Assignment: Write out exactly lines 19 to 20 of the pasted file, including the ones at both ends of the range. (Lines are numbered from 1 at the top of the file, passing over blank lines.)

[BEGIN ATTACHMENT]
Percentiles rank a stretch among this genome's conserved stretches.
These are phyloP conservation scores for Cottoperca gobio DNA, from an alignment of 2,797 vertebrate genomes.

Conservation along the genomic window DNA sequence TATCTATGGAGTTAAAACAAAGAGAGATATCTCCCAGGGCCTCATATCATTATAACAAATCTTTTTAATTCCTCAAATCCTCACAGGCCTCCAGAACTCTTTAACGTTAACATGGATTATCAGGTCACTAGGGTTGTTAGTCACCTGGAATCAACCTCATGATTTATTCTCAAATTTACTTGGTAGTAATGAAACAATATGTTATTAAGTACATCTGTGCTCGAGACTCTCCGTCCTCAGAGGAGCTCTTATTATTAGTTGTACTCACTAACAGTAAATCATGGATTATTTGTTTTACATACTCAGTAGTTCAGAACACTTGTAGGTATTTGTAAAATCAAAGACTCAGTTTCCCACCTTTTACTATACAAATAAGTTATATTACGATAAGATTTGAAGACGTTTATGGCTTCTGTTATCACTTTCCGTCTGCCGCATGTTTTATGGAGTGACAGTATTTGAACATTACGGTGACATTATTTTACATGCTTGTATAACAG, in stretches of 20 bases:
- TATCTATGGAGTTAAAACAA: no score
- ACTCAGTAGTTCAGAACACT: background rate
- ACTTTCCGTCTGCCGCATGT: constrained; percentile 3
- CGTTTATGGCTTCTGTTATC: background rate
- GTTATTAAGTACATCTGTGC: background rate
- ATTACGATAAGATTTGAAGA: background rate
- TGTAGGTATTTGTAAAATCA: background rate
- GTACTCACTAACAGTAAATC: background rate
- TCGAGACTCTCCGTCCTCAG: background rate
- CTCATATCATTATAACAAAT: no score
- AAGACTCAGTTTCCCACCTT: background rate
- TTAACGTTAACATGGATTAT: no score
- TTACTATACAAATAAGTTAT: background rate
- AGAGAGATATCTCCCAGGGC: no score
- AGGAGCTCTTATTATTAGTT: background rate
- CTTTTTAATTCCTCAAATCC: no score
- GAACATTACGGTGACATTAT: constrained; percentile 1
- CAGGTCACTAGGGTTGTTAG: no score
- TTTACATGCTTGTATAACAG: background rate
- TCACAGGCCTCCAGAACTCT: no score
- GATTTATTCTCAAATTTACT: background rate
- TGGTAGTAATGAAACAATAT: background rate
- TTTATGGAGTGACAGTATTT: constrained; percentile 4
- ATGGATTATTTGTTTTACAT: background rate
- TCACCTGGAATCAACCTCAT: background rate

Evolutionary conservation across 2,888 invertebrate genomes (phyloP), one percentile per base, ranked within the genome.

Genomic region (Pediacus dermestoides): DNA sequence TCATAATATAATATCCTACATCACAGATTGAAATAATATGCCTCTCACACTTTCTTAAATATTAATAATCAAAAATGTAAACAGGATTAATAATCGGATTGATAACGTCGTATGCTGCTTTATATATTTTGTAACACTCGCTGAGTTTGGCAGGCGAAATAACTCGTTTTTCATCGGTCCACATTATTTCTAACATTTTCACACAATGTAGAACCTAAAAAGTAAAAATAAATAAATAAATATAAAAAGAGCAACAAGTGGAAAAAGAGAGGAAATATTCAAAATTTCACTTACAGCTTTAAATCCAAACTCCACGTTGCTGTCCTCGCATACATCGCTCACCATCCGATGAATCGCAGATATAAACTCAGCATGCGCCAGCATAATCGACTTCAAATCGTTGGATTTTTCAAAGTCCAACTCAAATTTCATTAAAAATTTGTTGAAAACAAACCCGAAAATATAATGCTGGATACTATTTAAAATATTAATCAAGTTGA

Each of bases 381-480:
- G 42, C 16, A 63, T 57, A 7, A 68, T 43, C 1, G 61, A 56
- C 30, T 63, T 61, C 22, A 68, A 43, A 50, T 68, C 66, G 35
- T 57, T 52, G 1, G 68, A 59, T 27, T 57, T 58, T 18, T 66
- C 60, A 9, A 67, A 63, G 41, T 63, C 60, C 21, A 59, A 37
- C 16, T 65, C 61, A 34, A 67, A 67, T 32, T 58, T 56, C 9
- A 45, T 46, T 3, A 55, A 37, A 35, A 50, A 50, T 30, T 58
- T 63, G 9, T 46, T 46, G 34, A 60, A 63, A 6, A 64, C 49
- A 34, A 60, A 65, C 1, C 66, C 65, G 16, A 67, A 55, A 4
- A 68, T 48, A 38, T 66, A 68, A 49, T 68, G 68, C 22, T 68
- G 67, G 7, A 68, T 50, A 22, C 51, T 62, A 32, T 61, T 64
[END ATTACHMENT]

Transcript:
- CTTTTTAATTCCTCAAATCC: no score
- GAACATTACGGTGACATTAT: constrained; percentile 1